We investigated further and discovered online tutorials, videos and documents giving ideas and techniques for stealing users’ access data. In addition to the method that we’ve outlined above, another common technique is Facebook Phishing. This involves displaying a false login page which seems identical to the authentic Facebook login page. The victims, believing they’re connected to Facebook, enter their email addresses and passwords in an attempt to log into their accounts. However, in reality users are supplying their login details to the phisher behind the false webpage.
Our four tips
How can you avoid having your Facebook access details stolen? Here are four tips:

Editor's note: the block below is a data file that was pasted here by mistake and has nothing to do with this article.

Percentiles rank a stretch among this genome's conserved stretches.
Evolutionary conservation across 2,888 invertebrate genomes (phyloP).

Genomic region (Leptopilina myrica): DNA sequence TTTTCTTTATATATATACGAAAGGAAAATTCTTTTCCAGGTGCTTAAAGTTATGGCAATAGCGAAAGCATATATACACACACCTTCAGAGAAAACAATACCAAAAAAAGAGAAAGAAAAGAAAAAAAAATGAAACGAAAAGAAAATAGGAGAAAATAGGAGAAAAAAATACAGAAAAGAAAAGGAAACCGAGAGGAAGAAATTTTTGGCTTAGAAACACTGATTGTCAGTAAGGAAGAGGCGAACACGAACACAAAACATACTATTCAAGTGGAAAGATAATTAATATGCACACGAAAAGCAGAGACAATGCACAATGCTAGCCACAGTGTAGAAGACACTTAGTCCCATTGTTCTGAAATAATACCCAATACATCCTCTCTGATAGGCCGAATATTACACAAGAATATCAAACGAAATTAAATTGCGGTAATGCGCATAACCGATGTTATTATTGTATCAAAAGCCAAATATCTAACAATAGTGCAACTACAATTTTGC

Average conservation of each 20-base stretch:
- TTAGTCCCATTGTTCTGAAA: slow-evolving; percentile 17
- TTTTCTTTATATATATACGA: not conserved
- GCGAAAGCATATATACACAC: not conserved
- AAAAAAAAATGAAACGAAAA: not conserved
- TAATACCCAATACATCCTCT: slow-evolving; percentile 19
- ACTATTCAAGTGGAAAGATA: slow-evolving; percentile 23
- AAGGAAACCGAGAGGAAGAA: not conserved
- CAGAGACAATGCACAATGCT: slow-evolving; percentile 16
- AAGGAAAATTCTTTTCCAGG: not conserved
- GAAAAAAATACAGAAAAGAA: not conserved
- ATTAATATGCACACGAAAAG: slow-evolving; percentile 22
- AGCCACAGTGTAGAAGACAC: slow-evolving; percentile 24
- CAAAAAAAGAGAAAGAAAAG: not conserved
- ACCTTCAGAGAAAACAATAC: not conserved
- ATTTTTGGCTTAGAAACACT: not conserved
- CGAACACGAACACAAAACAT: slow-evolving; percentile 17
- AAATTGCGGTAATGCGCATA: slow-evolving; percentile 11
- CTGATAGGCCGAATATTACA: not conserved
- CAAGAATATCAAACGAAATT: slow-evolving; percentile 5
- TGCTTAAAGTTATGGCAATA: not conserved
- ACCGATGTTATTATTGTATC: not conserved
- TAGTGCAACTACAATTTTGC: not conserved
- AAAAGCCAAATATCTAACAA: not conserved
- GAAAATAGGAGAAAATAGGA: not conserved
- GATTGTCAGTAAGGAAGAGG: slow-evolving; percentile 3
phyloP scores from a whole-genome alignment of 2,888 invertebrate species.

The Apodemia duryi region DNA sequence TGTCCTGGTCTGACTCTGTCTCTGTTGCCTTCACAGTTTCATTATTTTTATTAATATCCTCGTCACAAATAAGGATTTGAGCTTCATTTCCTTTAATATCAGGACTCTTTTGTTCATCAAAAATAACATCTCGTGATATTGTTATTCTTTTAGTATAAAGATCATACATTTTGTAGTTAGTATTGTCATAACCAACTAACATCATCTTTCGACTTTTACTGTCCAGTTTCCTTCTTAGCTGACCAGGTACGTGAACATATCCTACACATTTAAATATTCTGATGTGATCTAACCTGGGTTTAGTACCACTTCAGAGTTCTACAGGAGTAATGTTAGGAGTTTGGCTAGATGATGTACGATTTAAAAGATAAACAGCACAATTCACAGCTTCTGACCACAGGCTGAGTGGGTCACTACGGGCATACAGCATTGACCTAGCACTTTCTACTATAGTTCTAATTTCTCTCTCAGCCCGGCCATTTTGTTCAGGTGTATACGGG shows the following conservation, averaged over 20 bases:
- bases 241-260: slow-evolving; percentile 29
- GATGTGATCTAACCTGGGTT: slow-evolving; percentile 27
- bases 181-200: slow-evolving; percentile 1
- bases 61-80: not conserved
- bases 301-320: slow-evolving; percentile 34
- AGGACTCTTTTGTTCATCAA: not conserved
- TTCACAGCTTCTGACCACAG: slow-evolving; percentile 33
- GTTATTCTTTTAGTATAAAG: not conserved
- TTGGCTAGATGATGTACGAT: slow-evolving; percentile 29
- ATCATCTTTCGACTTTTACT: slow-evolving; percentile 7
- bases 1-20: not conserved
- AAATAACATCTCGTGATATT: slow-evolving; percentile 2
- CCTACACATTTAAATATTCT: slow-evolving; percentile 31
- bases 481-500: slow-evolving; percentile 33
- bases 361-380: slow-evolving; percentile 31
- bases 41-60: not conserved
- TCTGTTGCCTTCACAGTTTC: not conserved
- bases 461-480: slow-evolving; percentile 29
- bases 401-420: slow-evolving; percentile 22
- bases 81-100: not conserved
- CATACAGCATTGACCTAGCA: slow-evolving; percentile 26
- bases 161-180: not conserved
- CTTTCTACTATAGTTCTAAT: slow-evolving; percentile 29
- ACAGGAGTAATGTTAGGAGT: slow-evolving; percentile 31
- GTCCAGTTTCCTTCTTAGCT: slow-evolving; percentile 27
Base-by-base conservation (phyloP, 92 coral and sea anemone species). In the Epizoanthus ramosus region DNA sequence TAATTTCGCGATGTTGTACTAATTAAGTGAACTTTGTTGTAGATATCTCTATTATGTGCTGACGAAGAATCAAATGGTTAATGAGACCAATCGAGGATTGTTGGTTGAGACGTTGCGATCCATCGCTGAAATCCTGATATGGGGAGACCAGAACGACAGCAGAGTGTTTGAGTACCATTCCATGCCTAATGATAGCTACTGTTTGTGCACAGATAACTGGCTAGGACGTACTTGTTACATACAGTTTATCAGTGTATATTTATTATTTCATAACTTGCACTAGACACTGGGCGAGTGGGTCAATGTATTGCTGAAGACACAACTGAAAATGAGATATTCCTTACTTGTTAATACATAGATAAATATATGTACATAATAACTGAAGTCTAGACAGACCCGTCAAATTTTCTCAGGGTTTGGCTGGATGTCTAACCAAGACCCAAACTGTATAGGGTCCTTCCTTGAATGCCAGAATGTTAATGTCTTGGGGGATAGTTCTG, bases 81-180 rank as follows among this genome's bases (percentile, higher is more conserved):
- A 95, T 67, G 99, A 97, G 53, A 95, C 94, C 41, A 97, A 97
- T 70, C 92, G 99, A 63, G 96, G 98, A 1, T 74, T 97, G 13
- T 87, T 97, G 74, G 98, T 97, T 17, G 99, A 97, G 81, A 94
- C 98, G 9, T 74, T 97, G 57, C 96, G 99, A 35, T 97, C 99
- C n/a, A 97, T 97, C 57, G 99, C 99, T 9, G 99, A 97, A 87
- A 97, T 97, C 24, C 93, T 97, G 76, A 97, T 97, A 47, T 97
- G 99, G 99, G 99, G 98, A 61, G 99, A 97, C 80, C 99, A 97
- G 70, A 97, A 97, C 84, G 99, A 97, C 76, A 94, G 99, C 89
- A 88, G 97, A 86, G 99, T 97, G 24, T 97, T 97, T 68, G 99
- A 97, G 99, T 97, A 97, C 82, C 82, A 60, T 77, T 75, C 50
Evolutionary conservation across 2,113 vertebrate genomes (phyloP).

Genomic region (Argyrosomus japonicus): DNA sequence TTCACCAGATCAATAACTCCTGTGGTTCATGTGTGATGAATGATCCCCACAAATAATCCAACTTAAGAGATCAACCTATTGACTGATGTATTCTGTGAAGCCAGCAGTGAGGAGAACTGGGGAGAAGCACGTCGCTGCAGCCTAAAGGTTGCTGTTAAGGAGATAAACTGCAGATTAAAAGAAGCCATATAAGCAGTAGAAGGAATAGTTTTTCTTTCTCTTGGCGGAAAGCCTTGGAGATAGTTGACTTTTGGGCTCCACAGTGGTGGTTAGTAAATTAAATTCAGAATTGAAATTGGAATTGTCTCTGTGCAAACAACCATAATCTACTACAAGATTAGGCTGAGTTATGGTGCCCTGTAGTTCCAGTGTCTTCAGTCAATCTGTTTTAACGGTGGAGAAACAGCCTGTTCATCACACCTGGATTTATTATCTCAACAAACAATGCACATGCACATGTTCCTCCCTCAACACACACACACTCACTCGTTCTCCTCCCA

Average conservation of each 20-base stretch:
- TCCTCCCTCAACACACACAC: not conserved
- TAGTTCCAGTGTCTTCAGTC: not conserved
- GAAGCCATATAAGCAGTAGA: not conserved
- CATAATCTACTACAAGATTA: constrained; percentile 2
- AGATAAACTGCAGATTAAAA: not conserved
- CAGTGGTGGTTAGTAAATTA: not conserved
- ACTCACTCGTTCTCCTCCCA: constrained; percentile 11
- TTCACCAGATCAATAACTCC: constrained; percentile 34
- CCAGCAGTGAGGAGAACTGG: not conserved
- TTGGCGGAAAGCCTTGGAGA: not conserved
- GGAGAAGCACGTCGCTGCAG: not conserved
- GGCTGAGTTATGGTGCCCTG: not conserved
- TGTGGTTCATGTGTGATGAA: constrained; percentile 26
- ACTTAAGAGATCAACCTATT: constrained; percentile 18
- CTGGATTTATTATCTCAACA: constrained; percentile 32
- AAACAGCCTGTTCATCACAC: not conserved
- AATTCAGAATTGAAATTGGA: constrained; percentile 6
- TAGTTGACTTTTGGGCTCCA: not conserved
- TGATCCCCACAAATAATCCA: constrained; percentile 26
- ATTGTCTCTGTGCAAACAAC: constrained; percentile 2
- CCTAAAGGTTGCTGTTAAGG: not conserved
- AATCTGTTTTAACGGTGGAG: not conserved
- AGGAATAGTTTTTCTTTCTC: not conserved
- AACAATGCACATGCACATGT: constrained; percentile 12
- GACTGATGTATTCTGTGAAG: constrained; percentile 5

1. Change your Facebook password frequently
It’s a good idea to change your Facebook password every 90 days for security reasons.
2. If you use your Facebook account to register for a website – which then asks you to provide an additional password – don’t use the same password as you use for Facebook
Facebook enables websites to give users the chance to sign up and log in quickly and securely, so that an additional password is not normally required. However, some websites might also request an extra password to complete the registration process. If this happens to you, make sure the additional password is not the same as your Facebook password.
3. Always verify the URL and SSL certificate when connecting to Facebook
Facebook phishing is when users are deceived into trusting a fake version of the Facebook Login Page. This situation may arise when a user accesses the Facebook Login Page from an external link. When accessing Facebook from an external link we suggest you carry out the following checks to ensure you’re not the victim of a phishing attack: